Sell fast, think later

by: Han de Jong

Financial markets for risky assets are under pressure. Market behaviour in these circumstances can perhaps be described as “sell fast, think later”. The question is whether this is just another correction or whether the current sell-off marks a breaking point. We think this is another correction, not a breaking point, but consider the situation more dangerous than during pervious corrections.

Indicators on economic activity are not the problem

Last week’s indicators confirmed our view that advanced economies are gaining momentum. This was particularly clear in Europe. The European Commission’s Economic Sentiment index continued to edge up in January: 100.9, versus 100.5 in December. It was the ninth consecutive improvement and the highest level since 2011. The January reading was also very close to the long-run average of this series. The German Ifo index measuring German business confidence also rose in February, continuing the upward trajectory started at the end of 2012, though this series has seen a few setbacks along the way. German consumer confidence also improved. We need to go back to 2007 to find data on German consumer confidence that are stronger.


Disappointingly, German retail sales fell 2.5% mom in December and fell 2.4% yoy. It must be said that this is an extremely volatile series and I am inclined not to put too much weight on it. Eurozone inflation fell back to 0.7% in January while the core rate inched up from 0.7% to 0.8%. The bottom line is that inflation is below the ECB’s comfort level and this will trigger it to take further measures to reduce inflation risks. M3 growth in the eurozone eased to 1.0% yoy in December. The underlying data was a little more encouraging, but this pace of money growth is also too low. Finally, the ECB’s bank lending survey showed a continuation of recent trends: a majority of banks are still tightening lending criteria, but this majority continues to shrink and has almost disappeared. Corporate loan demand is also still weakening, but the majority of banks saying this is also falling.


Most US data was also encouraging. GDP growth amounted to 3.2% qoq annualised in Q4. Private consumption was strong as was investment in equipment. Sceptics may argue that GDP was supported by unsustainable strong net exports, but they are ignoring the equally unsustainable drag from sharply lower government consumption. US consumer confidence also improved. Data on the housing market was mixed, reflecting higher borrowing costs since May last year. Durable goods orders and jobless claims were weak, but that may have been caused by the weather. Durable goods shipments were not as soft as the headline orders. That is relevant as shipments go into the GDP calculations. The Q4 GDP report confirmed stronger investment on equipment. While personal income was unchanged in December, spending rose by 0.4% and November’s spending data was revised higher. The savings rate, thus, fell, which is in line with increased net personal wealth.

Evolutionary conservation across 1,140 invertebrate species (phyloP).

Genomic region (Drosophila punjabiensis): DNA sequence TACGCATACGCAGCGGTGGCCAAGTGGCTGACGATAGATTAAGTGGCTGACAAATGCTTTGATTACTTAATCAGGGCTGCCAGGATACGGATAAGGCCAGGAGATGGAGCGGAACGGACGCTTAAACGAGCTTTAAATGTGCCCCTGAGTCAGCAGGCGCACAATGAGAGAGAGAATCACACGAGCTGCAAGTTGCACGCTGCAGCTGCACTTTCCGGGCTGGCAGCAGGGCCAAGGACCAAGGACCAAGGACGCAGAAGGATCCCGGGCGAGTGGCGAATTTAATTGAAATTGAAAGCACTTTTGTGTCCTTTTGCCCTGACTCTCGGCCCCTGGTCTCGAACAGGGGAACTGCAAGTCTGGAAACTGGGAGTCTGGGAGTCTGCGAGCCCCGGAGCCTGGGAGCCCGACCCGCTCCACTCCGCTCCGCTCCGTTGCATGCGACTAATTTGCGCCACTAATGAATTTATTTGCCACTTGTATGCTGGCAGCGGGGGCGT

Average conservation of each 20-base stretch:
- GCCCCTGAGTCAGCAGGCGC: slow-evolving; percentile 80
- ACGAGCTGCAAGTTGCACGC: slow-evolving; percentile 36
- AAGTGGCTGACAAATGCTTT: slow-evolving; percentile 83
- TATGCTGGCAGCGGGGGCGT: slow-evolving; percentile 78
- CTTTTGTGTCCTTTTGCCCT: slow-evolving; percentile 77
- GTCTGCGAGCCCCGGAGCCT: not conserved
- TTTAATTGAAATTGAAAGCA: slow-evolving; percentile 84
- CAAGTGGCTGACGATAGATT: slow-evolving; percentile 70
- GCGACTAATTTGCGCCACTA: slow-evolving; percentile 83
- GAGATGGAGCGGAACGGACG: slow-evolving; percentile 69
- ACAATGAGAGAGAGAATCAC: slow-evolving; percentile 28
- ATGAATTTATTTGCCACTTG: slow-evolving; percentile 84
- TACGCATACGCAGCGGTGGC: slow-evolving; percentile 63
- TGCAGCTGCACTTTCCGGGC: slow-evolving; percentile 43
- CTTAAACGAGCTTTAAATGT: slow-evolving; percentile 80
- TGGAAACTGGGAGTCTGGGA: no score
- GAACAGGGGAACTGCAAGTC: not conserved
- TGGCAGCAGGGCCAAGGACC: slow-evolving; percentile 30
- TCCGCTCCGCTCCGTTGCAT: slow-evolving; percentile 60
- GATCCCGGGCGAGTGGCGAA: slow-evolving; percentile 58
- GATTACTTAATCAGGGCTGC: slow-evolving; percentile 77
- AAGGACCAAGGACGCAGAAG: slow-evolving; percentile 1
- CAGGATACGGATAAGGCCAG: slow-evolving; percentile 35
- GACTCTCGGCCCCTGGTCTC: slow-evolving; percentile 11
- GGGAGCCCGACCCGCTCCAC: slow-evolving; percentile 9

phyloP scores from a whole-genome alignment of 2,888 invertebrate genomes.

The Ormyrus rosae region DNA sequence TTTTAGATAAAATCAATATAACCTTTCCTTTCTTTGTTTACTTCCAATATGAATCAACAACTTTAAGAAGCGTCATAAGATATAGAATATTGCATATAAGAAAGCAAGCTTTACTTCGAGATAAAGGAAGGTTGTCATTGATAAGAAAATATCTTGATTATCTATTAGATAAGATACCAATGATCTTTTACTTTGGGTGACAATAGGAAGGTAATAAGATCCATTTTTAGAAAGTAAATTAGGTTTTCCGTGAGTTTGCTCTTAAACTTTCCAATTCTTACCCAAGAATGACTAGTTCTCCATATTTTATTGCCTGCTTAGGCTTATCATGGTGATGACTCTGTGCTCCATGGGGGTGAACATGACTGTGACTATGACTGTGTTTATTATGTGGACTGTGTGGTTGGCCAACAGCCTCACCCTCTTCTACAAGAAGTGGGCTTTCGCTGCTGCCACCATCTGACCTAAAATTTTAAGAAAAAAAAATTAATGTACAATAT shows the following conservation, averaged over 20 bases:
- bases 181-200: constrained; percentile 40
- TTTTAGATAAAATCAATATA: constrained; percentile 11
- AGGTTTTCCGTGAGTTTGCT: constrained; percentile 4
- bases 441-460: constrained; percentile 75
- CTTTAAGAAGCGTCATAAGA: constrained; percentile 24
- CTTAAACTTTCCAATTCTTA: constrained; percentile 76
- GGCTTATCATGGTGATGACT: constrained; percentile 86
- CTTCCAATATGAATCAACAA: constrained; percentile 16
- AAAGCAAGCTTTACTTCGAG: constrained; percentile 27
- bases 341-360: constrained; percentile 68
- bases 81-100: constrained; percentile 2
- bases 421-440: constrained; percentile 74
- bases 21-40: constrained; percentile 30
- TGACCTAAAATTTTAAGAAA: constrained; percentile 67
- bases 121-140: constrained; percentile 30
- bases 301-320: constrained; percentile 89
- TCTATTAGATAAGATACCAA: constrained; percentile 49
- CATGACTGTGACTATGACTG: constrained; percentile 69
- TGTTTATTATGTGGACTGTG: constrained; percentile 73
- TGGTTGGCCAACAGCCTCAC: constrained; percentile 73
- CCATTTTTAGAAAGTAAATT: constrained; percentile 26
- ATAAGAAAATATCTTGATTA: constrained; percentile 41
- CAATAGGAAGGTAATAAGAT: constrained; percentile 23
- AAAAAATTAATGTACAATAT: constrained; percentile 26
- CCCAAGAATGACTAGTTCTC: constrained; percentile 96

Elsewhere, industrial production in Japan strengthened considerably. December data showed that output was up by 7.3% yoy, against 3.8% in November. Industrial production growth also strengthened in Korea in December and Taiwan registered an acceleration of GDP growth in Q4: 2.2% yoy, versus 1.5% in the previous quarter.

If not concern over advanced economies’ growth, then what?

The turmoil on financial markets has been triggered by developments in emerging economies. It is clearly not the growth outlook in advanced economies that is the problem. So what is the problem and how will things develop from here?

There is a number of countries with significant financial or political unrest, such as Ukraine, Turkey, Thailand and Argentina. In most cases, the causes of this unrest are purely domestic. More serious are concerns over broader growth prospects, concerns over insufficient reform, over unsustainable growth models and over financial stability in China. In addition, credit growth in many emerging economies has been strong in recent years, but the reversal of US monetary policy will likely make sustained strong credit growth impossible.

In any event, such strong credit growth is unsustainable. It is hard to say what will happen next. Markets are nervous, but we have to keep in mind that markets for risky assets had a great year in 2013 and that a very broad consensus was expecting a continuation of the favourable performance. So a correction was perhaps inevitable.

We also consider the following. The quality of economic management in emerging economies has improved in leaps and bounds over the last 20 years. In addition, many emerging economies have large currency reserves, providing them with a significant defence force. They are also more flexible than in the past as they generally do not follow fixed-exchange rate policies and many of them actually are running surpluses in international trade. The upturn in the business cycle in advanced economies we are expecting will also be a support. As for China, we think that the policymakers are more likely than not to get on top of the credit problems. They are not following a predetermined road map, but are developing and fine-tuning their policies as they go along.

While the growth of credit in recent years in many emerging economies is a concern, we find that many of them are actually in a better position now than they were a year ago. Therefore, we think that when ‘selling fast’ is ended and the actual ‘thinking’ begins, a recovery is most likely.